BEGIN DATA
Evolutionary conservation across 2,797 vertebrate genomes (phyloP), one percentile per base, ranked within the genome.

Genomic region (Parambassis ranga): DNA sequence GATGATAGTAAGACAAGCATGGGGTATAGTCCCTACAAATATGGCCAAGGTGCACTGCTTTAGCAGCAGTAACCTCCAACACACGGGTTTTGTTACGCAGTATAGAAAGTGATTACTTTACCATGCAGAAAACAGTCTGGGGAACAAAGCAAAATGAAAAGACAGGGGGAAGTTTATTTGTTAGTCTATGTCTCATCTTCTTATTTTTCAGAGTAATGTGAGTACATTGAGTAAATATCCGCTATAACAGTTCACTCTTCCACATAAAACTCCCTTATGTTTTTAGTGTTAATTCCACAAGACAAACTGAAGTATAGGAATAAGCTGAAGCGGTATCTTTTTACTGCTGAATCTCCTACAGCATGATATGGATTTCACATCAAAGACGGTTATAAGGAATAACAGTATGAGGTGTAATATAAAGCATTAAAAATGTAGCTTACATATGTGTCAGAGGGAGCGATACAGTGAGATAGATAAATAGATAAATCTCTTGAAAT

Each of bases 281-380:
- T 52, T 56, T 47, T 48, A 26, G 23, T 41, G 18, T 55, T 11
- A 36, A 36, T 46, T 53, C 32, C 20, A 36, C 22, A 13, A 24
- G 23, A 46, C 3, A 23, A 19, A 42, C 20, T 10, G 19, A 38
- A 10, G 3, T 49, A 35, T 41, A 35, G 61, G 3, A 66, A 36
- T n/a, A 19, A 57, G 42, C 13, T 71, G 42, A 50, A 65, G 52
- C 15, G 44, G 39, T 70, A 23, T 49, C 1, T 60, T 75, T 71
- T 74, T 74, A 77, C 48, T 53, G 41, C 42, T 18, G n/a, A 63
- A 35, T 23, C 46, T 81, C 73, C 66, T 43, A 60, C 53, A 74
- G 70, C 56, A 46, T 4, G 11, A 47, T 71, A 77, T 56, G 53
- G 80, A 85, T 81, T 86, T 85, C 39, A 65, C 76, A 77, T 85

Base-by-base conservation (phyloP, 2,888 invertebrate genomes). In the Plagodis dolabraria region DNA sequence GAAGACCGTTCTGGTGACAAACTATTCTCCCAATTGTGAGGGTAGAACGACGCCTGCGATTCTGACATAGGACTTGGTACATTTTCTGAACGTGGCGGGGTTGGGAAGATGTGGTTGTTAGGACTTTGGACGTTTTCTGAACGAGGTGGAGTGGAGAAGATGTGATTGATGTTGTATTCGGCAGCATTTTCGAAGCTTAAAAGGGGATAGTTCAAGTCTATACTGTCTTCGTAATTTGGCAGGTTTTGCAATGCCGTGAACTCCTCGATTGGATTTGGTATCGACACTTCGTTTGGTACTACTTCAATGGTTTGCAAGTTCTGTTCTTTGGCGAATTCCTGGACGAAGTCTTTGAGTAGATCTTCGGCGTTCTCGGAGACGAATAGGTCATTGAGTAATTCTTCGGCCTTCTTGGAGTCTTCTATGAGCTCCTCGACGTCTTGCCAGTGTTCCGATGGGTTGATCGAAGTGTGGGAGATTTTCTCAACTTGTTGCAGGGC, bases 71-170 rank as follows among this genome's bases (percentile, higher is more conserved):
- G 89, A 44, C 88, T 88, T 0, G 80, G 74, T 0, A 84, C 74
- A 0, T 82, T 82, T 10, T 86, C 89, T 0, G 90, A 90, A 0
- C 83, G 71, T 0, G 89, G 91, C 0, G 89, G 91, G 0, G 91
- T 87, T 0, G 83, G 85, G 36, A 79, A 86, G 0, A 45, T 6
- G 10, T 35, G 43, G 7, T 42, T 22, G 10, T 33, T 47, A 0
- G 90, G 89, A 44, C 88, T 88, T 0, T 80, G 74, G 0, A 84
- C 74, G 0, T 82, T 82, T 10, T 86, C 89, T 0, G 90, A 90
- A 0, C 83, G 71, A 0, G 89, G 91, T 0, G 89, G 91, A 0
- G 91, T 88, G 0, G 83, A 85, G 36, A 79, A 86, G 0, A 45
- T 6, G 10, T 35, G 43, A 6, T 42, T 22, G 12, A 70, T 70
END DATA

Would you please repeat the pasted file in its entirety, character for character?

Evolutionary conservation across 2,797 vertebrate genomes (phyloP), one percentile per base, ranked within the genome.

Genomic region (Parambassis ranga): DNA sequence GATGATAGTAAGACAAGCATGGGGTATAGTCCCTACAAATATGGCCAAGGTGCACTGCTTTAGCAGCAGTAACCTCCAACACACGGGTTTTGTTACGCAGTATAGAAAGTGATTACTTTACCATGCAGAAAACAGTCTGGGGAACAAAGCAAAATGAAAAGACAGGGGGAAGTTTATTTGTTAGTCTATGTCTCATCTTCTTATTTTTCAGAGTAATGTGAGTACATTGAGTAAATATCCGCTATAACAGTTCACTCTTCCACATAAAACTCCCTTATGTTTTTAGTGTTAATTCCACAAGACAAACTGAAGTATAGGAATAAGCTGAAGCGGTATCTTTTTACTGCTGAATCTCCTACAGCATGATATGGATTTCACATCAAAGACGGTTATAAGGAATAACAGTATGAGGTGTAATATAAAGCATTAAAAATGTAGCTTACATATGTGTCAGAGGGAGCGATACAGTGAGATAGATAAATAGATAAATCTCTTGAAAT

Each of bases 281-380:
- T 52, T 56, T 47, T 48, A 26, G 23, T 41, G 18, T 55, T 11
- A 36, A 36, T 46, T 53, C 32, C 20, A 36, C 22, A 13, A 24
- G 23, A 46, C 3, A 23, A 19, A 42, C 20, T 10, G 19, A 38
- A 10, G 3, T 49, A 35, T 41, A 35, G 61, G 3, A 66, A 36
- T n/a, A 19, A 57, G 42, C 13, T 71, G 42, A 50, A 65, G 52
- C 15, G 44, G 39, T 70, A 23, T 49, C 1, T 60, T 75, T 71
- T 74, T 74, A 77, C 48, T 53, G 41, C 42, T 18, G n/a, A 63
- A 35, T 23, C 46, T 81, C 73, C 66, T 43, A 60, C 53, A 74
- G 70, C 56, A 46, T 4, G 11, A 47, T 71, A 77, T 56, G 53
- G 80, A 85, T 81, T 86, T 85, C 39, A 65, C 76, A 77, T 85

Base-by-base conservation (phyloP, 2,888 invertebrate genomes). In the Plagodis dolabraria region DNA sequence GAAGACCGTTCTGGTGACAAACTATTCTCCCAATTGTGAGGGTAGAACGACGCCTGCGATTCTGACATAGGACTTGGTACATTTTCTGAACGTGGCGGGGTTGGGAAGATGTGGTTGTTAGGACTTTGGACGTTTTCTGAACGAGGTGGAGTGGAGAAGATGTGATTGATGTTGTATTCGGCAGCATTTTCGAAGCTTAAAAGGGGATAGTTCAAGTCTATACTGTCTTCGTAATTTGGCAGGTTTTGCAATGCCGTGAACTCCTCGATTGGATTTGGTATCGACACTTCGTTTGGTACTACTTCAATGGTTTGCAAGTTCTGTTCTTTGGCGAATTCCTGGACGAAGTCTTTGAGTAGATCTTCGGCGTTCTCGGAGACGAATAGGTCATTGAGTAATTCTTCGGCCTTCTTGGAGTCTTCTATGAGCTCCTCGACGTCTTGCCAGTGTTCCGATGGGTTGATCGAAGTGTGGGAGATTTTCTCAACTTGTTGCAGGGC, bases 71-170 rank as follows among this genome's bases (percentile, higher is more conserved):
- G 89, A 44, C 88, T 88, T 0, G 80, G 74, T 0, A 84, C 74
- A 0, T 82, T 82, T 10, T 86, C 89, T 0, G 90, A 90, A 0
- C 83, G 71, T 0, G 89, G 91, C 0, G 89, G 91, G 0, G 91
- T 87, T 0, G 83, G 85, G 36, A 79, A 86, G 0, A 45, T 6
- G 10, T 35, G 43, G 7, T 42, T 22, G 10, T 33, T 47, A 0
- G 90, G 89, A 44, C 88, T 88, T 0, T 80, G 74, G 0, A 84
- C 74, G 0, T 82, T 82, T 10, T 86, C 89, T 0, G 90, A 90
- A 0, C 83, G 71, A 0, G 89, G 91, T 0, G 89, G 91, A 0
- G 91, T 88, G 0, G 83, A 85, G 36, A 79, A 86, G 0, A 45
- T 6, G 10, T 35, G 43, A 6, T 42, T 22, G 12, A 70, T 70